Snow and ice normally act as a glue that holds rocks together. However this is not the case during warm summer months in the Grand Couloir. During 2018 and 2019, more than twice as many rockfall episodes occurred during July (68%) compared to August (32%). The presence of melting snow and ice were believed to be responsible. Water, the researchers believed, was loosening the rocks in two ways. First, and perhaps sometimes overlooked, the direct effect of running water pressing against weaknesses between the rocks. Second, and perhaps better known, there's the impact of "freeze and thaw" - the process of expansion and contraction that occurs when water moves between solid and liquid states. Together, these processes have an enormous impact on triggering rockfall. Once snow and ice disappears in the Grand Couloir the rate of rockfall reduces dramatically and only increases again following further precipitation.
Whichever way you look at it, these findings are another real example of the impact climate change has upon the mountain environment. If the Grand Couloir was covered in permafrost then rocks would not be hurtling down the mountainside at such an alarming rate. Sadly, the western face of the Aiguille du Gouter is getting warmer. Over the last decade upper parts of the couloir have seen a 2 degrees C increase in mean temperature and large areas of permafrost have been lost. Light coverings of snow and ice are not enough and simply make matters worse. Many of the most famous climbs in the Alps have changed, the Voie Normale on Mt Blanc looks set to join them.
Here's the final word from Jon Morgan, doctor and UIAGM guide,
The Grand Couloir has always been a dangerous place and the Petzl article gives some clues on how you might reduce your risk. Rockfall is a problem everywhere in the Alps and I do think it is getting worse with climate change, as is crevasse danger in high summer. Crowding of a honeypot mountain undoubtedly exacerbates the risk as, unless you are amongst the least fit people on the hill that day, you will be slowed down by other people, who themselves may knock down rocks too. I personally wouldn't go up the Grand Couloir again, but that is easy to say, having been up Mont Blanc many times. Is it more dangerous than other common routes on 4000m peaks? Yes, probably. As long as people know the risk and do the route in possession of the information, then I think that is OK. You can never make mountaineering safe and not even the suggested building of a tunnel under the couloir can do that, as half the accidents occur on the Gouter Ridge itself. Equally you could be unlucky by crossing at the safest time and still be hit. If you want to climb a huge snowy mountain in the Alps with far less people, no dangerous couloir and amazing views of lots of other stunning peaks, try the Dom (4545m). It is every bit as much of a challenge as Mont Blanc, as there is no lift assistance, so you really do climb it, from the valley, with a night in the hut. Also the hut is much lower than the huts on Mont Blanc, so what little sleep you do get will be better quality for your summit day!"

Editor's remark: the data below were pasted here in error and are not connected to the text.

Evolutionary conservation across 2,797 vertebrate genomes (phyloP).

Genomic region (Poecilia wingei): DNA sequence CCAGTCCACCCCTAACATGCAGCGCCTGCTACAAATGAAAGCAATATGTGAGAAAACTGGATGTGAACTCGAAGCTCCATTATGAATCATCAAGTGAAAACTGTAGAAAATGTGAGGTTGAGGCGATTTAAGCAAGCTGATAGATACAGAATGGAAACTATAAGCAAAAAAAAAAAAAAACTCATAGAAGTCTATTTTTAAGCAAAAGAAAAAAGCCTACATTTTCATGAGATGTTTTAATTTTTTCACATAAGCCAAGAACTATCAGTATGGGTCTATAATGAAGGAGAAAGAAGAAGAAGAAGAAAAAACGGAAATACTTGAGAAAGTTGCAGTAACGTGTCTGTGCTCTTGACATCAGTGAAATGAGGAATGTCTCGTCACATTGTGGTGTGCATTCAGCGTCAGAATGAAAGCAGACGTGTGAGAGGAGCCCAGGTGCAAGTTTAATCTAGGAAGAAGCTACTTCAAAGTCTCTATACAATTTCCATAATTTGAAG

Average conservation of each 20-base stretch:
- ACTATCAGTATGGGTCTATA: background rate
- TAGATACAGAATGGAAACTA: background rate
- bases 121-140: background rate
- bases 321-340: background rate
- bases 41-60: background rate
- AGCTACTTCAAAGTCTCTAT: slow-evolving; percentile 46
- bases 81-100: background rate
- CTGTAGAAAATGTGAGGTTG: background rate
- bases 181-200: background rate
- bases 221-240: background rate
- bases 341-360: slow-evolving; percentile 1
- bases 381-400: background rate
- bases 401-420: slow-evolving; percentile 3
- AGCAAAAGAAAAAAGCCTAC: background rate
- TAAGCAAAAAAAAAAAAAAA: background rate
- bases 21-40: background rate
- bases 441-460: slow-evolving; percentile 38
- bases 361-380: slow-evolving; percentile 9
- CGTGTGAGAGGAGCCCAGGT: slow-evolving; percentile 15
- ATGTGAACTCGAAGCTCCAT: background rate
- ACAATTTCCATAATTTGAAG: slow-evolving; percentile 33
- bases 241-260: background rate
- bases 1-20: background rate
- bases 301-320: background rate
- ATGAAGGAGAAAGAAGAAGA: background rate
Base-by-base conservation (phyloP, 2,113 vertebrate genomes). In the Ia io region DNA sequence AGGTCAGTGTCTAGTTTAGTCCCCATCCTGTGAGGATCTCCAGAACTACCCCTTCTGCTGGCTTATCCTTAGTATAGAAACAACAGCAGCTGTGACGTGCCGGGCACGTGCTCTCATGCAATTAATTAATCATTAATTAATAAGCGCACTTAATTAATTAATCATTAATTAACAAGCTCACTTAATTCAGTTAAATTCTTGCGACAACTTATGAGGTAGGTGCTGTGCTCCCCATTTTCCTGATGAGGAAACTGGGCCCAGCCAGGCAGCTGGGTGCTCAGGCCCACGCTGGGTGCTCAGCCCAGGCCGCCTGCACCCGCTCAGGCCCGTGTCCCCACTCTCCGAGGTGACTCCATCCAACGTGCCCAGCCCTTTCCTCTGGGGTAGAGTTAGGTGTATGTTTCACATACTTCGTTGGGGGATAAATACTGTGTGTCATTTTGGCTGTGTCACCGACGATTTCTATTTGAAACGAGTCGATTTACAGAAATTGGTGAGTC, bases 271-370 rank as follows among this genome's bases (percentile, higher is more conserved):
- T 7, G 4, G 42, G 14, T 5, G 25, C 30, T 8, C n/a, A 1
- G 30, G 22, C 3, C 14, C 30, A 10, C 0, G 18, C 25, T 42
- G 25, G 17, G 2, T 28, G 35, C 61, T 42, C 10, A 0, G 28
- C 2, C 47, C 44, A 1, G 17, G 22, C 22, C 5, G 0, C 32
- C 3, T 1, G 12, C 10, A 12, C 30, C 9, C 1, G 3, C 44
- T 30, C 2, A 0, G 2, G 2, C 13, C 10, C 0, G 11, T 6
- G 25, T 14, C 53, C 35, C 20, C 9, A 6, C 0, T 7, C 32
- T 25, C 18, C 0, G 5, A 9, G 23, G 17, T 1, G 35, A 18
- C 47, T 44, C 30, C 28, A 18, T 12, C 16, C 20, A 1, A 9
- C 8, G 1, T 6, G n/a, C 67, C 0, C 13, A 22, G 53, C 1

Thanks Jon for contributing to this post.
Terrifying footage of rockfall in the "Death Couloir" can be seen here.
If you would like to find out more about mountain medicine why not join the British Mountain Medicine Society? See this link for details.